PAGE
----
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It ended, five decades later, as a scientific revolution that shot dentistry into the forefront of preventive medicine. This is the story of how dental science discovered-and ultimately proved to the world-that fluoride, a mineral found in rocks and soil, prevents tooth decay.

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Although dental caries remains a public health worry, it is no longer the unbridled problem it once was, thanks to fluoride. In Dr. Green Vardiman Black l , one of the nation's most eminent dental researchers, to attend convention where McKay's findings were to be presented. The two men began joint research and discovered other areas of the country where brown staining of teeth occurred.

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Fluoride research had its beginnings in , when a young dental school graduate named Frederick McKay left the East Coast to open a dental practice in Colorado Springs, Colorado. When he arrived, McKay was astounded to find scores of Colorado Springs natives with grotesque brown stains on their teeth. So severe could these permanent stains be, in fact, sometimes entire teeth were splotched the color of chocolate candy. McKay searched in vain for information on this bizarre disorder. He found no mention of the brown-stained teeth in any of the dental literature of the day.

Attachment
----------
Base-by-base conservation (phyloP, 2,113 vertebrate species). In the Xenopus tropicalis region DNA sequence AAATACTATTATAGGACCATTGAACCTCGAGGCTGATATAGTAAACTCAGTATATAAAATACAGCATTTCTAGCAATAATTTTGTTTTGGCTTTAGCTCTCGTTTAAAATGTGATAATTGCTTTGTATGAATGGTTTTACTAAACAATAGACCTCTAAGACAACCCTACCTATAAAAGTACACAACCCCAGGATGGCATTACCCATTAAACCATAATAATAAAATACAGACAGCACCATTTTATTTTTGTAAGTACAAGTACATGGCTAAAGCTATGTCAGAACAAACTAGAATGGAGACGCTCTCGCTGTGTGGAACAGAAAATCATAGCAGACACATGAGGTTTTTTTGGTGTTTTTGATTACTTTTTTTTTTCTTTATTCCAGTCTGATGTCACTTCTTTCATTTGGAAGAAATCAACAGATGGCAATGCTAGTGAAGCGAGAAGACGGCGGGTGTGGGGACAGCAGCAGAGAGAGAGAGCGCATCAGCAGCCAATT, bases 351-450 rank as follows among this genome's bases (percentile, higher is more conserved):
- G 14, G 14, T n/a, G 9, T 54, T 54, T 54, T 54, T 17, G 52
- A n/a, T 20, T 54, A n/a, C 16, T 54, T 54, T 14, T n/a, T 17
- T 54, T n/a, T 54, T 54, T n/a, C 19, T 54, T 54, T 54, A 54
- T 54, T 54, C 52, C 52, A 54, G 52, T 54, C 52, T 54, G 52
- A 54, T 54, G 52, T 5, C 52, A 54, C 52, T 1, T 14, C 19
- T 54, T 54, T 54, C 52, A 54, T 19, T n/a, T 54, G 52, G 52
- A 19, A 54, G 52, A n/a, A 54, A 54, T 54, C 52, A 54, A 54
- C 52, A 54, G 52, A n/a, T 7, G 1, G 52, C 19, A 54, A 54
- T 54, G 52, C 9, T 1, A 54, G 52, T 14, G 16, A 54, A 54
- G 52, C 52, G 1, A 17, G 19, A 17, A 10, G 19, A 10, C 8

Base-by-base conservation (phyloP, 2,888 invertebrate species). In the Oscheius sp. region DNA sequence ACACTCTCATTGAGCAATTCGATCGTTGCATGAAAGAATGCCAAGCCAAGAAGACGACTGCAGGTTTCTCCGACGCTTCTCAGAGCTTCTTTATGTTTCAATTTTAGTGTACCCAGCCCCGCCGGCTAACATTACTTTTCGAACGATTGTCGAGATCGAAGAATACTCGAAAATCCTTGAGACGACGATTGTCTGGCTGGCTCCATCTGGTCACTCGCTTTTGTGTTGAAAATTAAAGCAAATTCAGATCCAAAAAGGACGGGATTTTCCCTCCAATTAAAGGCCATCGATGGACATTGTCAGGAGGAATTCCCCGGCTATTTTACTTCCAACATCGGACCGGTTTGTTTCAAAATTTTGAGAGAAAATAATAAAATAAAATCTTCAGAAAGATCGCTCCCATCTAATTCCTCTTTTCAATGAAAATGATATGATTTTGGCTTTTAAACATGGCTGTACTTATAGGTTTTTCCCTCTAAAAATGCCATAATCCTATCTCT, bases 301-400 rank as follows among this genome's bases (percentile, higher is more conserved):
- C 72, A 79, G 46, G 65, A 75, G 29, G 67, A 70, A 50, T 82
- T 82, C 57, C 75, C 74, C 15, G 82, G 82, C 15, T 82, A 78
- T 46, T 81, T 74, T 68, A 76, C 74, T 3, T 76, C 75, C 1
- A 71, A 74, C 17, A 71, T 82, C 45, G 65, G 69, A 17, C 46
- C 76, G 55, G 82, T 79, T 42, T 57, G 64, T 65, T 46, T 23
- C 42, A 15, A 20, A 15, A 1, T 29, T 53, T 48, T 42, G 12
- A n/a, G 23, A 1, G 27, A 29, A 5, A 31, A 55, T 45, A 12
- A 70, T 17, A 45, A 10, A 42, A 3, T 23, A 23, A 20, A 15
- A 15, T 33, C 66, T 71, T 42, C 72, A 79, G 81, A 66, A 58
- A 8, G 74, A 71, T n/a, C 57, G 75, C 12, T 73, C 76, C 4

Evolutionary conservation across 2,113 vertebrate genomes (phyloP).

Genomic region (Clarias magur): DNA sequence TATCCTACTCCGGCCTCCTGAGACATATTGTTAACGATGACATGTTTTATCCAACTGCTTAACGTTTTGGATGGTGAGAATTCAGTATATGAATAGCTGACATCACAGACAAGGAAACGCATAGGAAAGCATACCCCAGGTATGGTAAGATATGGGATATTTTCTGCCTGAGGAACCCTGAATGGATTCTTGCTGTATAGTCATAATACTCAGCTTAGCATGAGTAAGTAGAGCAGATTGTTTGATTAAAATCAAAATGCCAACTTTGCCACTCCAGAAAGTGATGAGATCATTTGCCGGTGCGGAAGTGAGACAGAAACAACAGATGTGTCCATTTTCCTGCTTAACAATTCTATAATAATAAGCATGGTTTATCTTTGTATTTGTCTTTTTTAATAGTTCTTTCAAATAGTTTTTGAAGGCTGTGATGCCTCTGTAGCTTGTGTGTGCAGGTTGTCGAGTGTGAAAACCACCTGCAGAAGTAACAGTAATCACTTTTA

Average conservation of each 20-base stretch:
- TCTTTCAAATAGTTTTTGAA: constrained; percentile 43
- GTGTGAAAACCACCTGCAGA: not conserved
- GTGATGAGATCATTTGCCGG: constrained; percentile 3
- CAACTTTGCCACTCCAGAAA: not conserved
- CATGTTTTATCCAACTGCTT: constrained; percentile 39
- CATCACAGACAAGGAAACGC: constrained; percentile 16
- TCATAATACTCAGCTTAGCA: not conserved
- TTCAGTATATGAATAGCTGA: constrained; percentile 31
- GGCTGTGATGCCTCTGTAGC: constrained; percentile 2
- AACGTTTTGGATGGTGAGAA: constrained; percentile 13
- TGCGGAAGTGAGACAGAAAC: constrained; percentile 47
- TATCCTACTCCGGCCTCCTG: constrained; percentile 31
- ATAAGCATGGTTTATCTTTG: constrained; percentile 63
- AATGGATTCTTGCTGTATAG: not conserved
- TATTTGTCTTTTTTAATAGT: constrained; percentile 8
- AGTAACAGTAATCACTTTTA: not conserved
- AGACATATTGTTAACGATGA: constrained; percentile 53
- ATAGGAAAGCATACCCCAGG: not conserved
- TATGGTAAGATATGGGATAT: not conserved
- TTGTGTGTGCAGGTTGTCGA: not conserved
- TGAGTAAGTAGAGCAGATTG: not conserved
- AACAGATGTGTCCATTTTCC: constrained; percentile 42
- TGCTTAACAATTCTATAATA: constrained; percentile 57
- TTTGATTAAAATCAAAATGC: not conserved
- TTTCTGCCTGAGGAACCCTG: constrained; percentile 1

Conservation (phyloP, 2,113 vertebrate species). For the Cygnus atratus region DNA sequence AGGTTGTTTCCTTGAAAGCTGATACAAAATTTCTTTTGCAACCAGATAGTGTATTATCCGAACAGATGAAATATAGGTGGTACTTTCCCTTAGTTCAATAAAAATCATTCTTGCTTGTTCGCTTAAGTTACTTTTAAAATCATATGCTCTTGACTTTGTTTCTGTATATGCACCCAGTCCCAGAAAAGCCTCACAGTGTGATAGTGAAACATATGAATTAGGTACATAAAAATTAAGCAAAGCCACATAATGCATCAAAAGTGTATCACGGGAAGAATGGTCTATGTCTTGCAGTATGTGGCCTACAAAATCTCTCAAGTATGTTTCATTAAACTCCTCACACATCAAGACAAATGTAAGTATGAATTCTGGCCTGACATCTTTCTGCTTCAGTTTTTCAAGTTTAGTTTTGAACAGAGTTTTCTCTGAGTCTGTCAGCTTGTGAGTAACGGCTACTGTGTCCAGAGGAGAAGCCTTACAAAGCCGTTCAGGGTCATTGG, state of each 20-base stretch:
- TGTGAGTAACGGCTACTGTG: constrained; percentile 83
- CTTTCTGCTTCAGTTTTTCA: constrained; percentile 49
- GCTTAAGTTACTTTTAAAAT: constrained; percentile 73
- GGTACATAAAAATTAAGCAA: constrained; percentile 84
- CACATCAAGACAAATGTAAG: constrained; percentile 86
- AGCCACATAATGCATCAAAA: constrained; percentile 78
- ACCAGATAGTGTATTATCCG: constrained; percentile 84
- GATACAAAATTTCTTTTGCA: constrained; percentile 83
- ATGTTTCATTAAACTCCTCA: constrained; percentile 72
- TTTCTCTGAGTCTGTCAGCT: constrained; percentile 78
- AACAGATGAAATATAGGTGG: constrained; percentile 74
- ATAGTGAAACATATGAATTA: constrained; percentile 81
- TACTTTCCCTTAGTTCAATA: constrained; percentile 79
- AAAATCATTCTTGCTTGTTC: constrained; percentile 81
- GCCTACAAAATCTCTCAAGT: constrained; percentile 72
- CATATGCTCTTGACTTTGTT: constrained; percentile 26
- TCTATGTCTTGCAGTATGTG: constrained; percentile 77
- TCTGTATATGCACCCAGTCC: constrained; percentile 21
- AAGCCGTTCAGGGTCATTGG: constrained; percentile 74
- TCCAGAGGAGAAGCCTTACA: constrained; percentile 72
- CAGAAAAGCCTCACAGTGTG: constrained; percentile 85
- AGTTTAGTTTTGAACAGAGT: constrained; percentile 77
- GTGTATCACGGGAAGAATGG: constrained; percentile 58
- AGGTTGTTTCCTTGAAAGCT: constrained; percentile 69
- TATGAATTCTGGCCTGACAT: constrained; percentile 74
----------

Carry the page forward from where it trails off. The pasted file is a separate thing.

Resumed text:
Local residents blamed the problem on any number of strange factors, such as eating too much pork, consuming inferior milk, and drinking calcium-rich water. Thus, McKay took up the gauntlet and initiated research into the disorder himself. His first epidemiological investigations were scuttled by a lack of interest among most area dentists. But McKay persevered and ultimately interested local practitioners in the problem, which was known as Colorado Brown Stain. McKay's first big break came in , when renowned dental researcher Dr. Black agreed to come to Colorado Springs and collaborate with him on the mysterious ailment.

Black, who had previously scoffed that it was impossible such a disorder could go unreported in the dental literature, was lured West shortly after the Colorado Springs Dental Society conducted a study showing that almost 90 percent of the city's locally born children had signs of the brown stains.

When Black arrived in the city, he too was shocked by the prevalence of Colorado Brown Stain in the mouths of native-born residents. He would write later:. I found it prominent in every group of children. One does not have to search for it, for it is continually forcing itself on the attention of the stranger by its persistent prominence.

This is much more than a deformity of childhood. If it were only that, it would be of less consequence, but it is a deformity for life. Black investigated fluorosis for six years, until his death in During that period, he and McKay made two crucial discoveries. First, they showed that mottled enamel as Black referred to the condition resulted from developmental imperfections in children's teeth. This finding meant that city residents whose permanent teeth had calcified without developing the stains did not risk having their teeth turn brown; young children waiting for their secondary set of teeth to erupt, however, were at high risk.